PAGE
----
Transfer students are generally older than first-year students – their average age is 26 – and they often have heavier work and family responsibilities, university data shows. They are more likely to be supporting themselves financially, to be students of color and to come from a low-income family or community.
“These students have already proved that they are successful as students,” Nash says. “We want to make sure that they and their community college guidance counselors and program advisers know that we’re doing everything we can to support them when they get here.”
One hundred students signed up to join TAP this semester, with 80 of them requesting a peer ally. The program, which will be offered to incoming transfer students every semester, is funded as a pilot for three years, thanks to a $160,000 grant from an anonymous corporate donor, Nash says.
Associate Teaching Professor Kyle Coffey and Coordinator of Transfer Initiatives Ellen Nichols talk during a peer ally training for TAP Image by K. Webster
Associate Teaching Prof. Kyle Coffey and Coordinator of Transfer Initiatives Ellen Nichols are leading the program.
Luisa Londoño, a native of Colombia who moved to Lowell during high school and earned an associate degree with a psychology concentration at Middlesex, says her advisers and professors at Middlesex kept encouraging students to continue their education at UMass Lowell. 
Then one of her professors who teaches cognitive psychology at both schools, adjunct faculty member Jose Martinez, invited her to visit his class here. She saw she could fit right in – and she is now an honors psychology major.
“All my credits transferred,” Londoño says. “It was actually very easy, and I was glad because I wasn’t scared.”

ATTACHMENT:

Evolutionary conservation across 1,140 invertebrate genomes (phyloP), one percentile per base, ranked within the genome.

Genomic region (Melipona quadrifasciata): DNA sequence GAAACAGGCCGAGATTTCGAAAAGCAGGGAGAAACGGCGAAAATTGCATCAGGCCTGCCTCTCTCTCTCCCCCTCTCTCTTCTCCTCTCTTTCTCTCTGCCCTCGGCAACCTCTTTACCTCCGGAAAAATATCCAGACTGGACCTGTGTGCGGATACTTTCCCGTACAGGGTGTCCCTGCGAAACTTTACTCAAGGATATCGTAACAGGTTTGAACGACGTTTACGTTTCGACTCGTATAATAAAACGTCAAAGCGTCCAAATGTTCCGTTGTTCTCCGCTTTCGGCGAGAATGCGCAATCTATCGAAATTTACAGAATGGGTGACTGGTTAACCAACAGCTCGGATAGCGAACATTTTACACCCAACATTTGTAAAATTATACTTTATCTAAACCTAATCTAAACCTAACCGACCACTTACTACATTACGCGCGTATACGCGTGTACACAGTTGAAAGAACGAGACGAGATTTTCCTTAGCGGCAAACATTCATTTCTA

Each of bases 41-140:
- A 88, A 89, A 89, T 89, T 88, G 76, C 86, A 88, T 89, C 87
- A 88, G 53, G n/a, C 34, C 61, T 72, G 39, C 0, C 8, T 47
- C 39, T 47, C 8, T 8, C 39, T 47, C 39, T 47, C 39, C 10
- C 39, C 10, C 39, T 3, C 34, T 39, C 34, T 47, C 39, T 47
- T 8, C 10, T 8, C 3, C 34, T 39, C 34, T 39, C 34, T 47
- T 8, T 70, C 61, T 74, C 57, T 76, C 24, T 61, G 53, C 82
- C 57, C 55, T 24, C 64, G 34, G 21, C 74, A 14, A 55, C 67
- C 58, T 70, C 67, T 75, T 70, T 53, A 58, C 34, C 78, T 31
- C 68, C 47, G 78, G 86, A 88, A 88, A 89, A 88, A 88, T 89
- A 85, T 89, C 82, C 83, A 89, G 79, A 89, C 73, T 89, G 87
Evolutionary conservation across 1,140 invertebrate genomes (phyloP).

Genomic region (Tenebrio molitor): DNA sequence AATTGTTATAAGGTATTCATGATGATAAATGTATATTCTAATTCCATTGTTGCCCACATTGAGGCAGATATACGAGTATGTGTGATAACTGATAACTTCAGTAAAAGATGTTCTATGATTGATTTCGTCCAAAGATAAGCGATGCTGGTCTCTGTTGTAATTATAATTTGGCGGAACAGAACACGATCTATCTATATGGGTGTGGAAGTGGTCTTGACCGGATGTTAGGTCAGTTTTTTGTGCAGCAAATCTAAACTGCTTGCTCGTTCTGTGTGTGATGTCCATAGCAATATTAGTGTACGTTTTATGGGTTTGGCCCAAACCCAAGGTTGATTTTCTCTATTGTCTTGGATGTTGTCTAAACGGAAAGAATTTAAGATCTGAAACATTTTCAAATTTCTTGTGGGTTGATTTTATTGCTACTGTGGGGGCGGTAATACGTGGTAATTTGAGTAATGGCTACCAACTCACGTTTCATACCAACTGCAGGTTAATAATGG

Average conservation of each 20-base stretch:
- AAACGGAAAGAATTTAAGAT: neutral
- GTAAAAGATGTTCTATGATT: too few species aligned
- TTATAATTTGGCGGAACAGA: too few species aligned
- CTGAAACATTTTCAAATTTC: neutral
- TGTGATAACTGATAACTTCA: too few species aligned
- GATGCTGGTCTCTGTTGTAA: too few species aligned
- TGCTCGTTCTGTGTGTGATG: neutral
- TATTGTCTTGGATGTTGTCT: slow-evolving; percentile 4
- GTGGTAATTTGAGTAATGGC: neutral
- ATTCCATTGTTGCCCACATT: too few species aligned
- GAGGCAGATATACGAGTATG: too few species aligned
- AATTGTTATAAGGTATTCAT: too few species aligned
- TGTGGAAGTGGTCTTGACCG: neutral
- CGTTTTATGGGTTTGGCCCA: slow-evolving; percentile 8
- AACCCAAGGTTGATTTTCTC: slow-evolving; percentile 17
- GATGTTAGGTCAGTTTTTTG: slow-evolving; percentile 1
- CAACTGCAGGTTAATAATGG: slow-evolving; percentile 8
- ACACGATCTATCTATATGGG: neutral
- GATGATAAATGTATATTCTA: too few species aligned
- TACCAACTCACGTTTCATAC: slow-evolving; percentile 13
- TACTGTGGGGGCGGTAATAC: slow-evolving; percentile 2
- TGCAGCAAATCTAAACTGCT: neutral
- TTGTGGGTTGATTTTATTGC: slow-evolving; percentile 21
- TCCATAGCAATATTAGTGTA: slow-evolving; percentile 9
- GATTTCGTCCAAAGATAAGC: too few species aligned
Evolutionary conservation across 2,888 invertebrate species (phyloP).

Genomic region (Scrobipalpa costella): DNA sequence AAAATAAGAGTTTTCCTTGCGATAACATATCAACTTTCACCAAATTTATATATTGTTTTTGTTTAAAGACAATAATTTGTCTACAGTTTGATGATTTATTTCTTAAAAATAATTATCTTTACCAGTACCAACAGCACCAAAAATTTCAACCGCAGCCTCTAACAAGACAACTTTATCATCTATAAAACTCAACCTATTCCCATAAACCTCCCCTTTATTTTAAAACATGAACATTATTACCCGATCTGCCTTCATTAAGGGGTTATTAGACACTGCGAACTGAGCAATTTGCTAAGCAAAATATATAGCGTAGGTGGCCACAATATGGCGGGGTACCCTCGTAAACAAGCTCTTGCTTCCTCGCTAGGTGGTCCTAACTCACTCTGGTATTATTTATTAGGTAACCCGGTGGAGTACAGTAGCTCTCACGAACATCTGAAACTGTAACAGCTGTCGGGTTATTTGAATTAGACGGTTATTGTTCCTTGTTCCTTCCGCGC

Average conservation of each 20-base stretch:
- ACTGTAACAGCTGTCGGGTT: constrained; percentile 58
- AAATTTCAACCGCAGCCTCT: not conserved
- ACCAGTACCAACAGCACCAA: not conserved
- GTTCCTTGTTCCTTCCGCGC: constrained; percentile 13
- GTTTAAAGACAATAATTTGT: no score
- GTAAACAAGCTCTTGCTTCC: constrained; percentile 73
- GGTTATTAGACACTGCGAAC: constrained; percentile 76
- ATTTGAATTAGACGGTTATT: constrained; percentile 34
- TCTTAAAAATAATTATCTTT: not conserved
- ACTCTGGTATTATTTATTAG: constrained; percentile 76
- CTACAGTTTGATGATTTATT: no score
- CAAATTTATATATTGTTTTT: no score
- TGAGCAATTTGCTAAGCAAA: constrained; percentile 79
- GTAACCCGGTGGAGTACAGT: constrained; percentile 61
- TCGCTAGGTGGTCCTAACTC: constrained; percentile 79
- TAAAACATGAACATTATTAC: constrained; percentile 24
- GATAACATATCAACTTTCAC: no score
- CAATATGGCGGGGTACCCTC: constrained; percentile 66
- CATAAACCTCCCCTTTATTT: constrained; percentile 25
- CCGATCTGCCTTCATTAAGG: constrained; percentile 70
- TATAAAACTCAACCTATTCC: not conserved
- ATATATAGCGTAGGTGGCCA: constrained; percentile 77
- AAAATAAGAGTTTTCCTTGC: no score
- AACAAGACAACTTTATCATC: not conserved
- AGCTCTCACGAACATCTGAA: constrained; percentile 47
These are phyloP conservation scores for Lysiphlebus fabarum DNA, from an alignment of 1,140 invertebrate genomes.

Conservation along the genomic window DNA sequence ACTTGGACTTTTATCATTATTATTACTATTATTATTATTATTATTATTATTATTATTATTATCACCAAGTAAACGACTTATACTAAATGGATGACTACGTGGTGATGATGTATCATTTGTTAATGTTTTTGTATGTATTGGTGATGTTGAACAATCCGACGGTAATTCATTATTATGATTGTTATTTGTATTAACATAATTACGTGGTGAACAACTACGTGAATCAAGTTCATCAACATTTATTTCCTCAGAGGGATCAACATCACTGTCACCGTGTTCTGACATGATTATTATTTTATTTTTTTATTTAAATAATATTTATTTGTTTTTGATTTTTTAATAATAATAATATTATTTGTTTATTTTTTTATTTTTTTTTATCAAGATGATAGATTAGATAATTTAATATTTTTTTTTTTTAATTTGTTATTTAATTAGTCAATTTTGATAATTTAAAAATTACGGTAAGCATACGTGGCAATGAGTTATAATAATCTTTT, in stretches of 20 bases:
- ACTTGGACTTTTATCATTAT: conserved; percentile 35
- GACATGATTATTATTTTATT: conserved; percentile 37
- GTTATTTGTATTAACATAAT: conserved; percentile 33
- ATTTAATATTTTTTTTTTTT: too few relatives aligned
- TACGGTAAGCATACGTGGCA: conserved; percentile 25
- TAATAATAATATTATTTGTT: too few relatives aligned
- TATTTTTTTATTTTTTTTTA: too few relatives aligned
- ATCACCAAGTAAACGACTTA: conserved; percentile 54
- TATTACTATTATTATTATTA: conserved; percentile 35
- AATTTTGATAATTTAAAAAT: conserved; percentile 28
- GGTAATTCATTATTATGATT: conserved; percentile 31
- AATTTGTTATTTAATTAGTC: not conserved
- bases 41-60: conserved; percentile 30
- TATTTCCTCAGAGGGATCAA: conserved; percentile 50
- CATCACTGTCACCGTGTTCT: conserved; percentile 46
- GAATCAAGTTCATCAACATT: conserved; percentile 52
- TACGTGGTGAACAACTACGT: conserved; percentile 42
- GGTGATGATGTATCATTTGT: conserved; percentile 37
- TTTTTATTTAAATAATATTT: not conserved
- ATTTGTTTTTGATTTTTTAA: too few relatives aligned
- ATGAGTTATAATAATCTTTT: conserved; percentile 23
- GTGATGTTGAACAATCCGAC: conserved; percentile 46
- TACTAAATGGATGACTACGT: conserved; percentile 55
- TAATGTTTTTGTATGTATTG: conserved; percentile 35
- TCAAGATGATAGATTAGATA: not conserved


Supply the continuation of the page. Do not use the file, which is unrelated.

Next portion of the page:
Most UML transfer students come from Massachusetts community colleges, especially Middlesex (38%), Northern Essex (20%) and Bunker Hill (11%), and UML works closely with those schools to make sure that their curricula align as much as possible. But quite a few transfer students come from other four-year colleges – and from other countries – as well.
Peer ally Sergio Rodriguez, left, recommending that new transfer students download an app that will let them see their schedules, advisers and other useful information Image by K. Webster
Peer ally Sergio Rodriguez, left, recommends that new transfer students download an app with their class schedules, advisers and more.
Oliver Ochije moved from Nigeria to study in Massachusetts, and he graduated from Middlesex Community College in 2020 with an associate degree in liberal arts. He had no idea what career he wanted to pursue at the time. But after working full time for three years, including as a security guard, he made up his mind and enrolled here.
“I figured out what I was passionate about,” he says. “Criminal justice.”
Barta, the biochemistry major, came here from a community college in Kansas because UML had the major she wanted and a dance team for which she could audition. It’s also close to Boston, where her girlfriend is in college. And UML made it easier to transfer than other four-year schools she applied to, she says.
“This college had good communications with me; it was the only college that kept reaching out to me, and it offered me a huge scholarship,” Barta said at the event.
Karp agreed.
“I really wanted to do international business, and a lot of the other colleges that offer it had a lot of specific courses they wouldn’t let me transfer in,” she says. “This school was more open and welcoming to transfer students.”